Markets continue to shun Sterling.
US non-farm payrolls increased 428,000 for April which was the same increase as reported for the revised March data and slightly above consensus forecasts of 395,000. Manufacturing payrolls increased 55,000 on the month and there were net increases across all major job sectors.
The unemployment rate held at 3.6% for the month and slightly above market expectations of 3.5%. There was a decline in the participation rate for the month and the household survey recorded an employment decline of over 350,000 on the month which will cause some unease within the Federal Reserve amid concerns over a lack of labour supply.
Average hourly earnings increased 0.3% on the month, slightly below expectations of 0.4% with a year-on-year increase of 5.5% from 5.6% previously.
After a limited decline following Chair Powell’s comments on Wednesday, US yields moved sharply higher on Thursday.
The US jobs data did not disrupt expectations that the Fed would sanction another 50 basis-point rate increase at the June meeting.
The 10-year yield increased to highs near 3.15% and the highest level since early December 2018 amid fears over increased inflation pressures.
US equites attempted to rally at times on Friday, but eventually came under further selling pressure amid fears over higher yields and a tightening of financial conditions. The S&P 500 index declined sharply to near 12-month lows.
Unease over the Chinese outlook also continued to underpin the US dollar on defensive grounds with the currency index strengthening to a fresh 20-year high.
Bank of England chief economist Pill confirmed that two members did not sign up to the BoE’s guidance as they considered that enough may have already been done. He added that the bank should no over-respond to short-term developments or be over-aggressive with policy moves.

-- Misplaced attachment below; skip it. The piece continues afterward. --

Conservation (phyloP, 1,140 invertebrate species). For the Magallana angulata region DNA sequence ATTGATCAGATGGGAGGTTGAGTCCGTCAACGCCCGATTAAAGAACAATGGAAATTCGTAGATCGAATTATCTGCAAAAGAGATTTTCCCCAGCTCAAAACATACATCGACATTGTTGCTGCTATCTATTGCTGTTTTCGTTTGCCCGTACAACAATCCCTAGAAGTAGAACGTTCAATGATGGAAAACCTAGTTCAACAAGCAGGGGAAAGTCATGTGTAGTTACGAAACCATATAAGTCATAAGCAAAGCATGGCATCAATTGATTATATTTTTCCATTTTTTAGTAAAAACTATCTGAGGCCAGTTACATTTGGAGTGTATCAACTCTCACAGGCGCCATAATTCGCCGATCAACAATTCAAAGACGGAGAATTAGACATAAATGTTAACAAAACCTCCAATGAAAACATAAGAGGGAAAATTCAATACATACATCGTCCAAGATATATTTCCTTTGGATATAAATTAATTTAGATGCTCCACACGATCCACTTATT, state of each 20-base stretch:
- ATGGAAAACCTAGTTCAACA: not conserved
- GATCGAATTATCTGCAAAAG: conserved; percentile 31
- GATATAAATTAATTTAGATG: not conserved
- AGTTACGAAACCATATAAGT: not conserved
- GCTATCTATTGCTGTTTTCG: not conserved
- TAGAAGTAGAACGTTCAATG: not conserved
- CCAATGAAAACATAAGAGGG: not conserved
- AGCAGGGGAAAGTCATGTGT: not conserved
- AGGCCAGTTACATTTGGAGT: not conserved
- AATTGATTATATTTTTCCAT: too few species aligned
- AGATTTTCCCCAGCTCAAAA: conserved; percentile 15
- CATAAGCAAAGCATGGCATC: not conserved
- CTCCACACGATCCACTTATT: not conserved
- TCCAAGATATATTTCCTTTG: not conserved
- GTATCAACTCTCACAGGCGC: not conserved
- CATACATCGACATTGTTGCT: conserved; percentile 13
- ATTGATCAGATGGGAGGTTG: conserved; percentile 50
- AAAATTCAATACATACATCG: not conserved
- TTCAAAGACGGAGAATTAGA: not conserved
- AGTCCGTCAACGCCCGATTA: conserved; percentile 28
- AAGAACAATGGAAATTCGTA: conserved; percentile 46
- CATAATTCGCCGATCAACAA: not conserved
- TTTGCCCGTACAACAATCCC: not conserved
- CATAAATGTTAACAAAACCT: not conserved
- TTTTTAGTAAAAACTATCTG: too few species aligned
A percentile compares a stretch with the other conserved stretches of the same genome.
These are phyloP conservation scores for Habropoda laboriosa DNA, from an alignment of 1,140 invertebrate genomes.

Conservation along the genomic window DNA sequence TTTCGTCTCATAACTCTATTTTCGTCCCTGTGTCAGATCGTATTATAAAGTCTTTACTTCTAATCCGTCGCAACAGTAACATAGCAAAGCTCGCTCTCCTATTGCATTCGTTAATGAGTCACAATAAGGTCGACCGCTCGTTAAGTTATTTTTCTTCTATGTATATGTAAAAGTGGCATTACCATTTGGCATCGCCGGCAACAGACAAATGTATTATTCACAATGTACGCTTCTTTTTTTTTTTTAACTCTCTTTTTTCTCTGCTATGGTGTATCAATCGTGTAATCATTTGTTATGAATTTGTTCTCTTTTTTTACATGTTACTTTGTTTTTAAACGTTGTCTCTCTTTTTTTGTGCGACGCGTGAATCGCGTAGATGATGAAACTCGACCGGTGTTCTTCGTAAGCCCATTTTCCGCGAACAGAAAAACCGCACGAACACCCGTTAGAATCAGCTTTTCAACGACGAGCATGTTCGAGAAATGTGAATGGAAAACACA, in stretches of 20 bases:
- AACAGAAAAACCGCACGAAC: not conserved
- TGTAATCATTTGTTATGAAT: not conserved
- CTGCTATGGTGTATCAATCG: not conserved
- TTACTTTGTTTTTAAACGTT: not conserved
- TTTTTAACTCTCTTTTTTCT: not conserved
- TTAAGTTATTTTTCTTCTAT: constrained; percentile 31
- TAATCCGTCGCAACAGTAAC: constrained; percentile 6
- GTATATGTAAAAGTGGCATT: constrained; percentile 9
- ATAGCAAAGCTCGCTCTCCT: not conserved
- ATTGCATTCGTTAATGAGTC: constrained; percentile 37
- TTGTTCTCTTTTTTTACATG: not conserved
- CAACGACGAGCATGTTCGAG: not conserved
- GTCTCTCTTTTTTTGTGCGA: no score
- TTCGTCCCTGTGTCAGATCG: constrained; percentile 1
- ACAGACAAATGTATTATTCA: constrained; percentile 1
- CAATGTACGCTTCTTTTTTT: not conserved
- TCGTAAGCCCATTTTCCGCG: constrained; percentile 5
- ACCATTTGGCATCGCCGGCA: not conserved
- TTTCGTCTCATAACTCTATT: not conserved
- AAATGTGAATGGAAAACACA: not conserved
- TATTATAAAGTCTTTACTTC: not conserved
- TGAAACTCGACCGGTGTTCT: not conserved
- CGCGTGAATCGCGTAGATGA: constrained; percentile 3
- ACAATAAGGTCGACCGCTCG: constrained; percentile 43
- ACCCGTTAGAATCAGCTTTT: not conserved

The latest CFTC data recorded a further net increase in short Sterling positions to near 74,000 contracts and the largest short position since October 2019 as global speculators maintained a negative stance.
UK local election and Northern Ireland Assembly results reinforced domestic political concerns.
The latest Canadian labour-market data recorded an employment increase f just over 15,000 for April compared with expectations of an increase close to 40,000, although the unemployment rate met expectations with a marginal decline to 5.2% from 5.3% previously.
The US employment report had only a limited direct impact with little change in the underlying US narrative. US bond yields continued to move higher with a fresh 3-year high near 3.15% for the 10-year yield.
Euro-zone confidence remained vulnerable, especially fears over the Ukraine situation. EUR/USD settled just below 1.0550 on Friday with a fresh retreat to near 1.0500 on Monday despite some resilience on the crosses.
Higher US yields undermined support for the yen. USD/JPY posted a net gain to around 131.00 and only just below 20-year highs.
The franc traded more on yield considerations as opposed to risk appetite. USD/CHF posted fresh 26-month highs near 0.9950.
Sterling failed to secure move than a limited technical correction, especially with unease over the Northern Ireland and Brexit. GBP/USD dipped back below the 1.2300 level against the dollar on Monday and close to 22-month lows. GBP/EUR dipped towards 1.1650.
Commodity currencies failed to hold intra-day highs on Friday and were subjected to further selling on Monday as risk appetite deteriorated further. AUD/USD retreated sharply to 3-month lows at 0.7000. USD/CAD traded above 1.2900 and close to 1.2950 on Monday.
|13:30||CAD Building Permits (M/M)(MAR)||21.00%|
|23:45||NZD Electronic Card Retail Sales (Y/Y)(APR 01)||-0.50%|
|23:45||NZD Electronic Card Retail Sales (M/M)(APR 01)||-1.30%|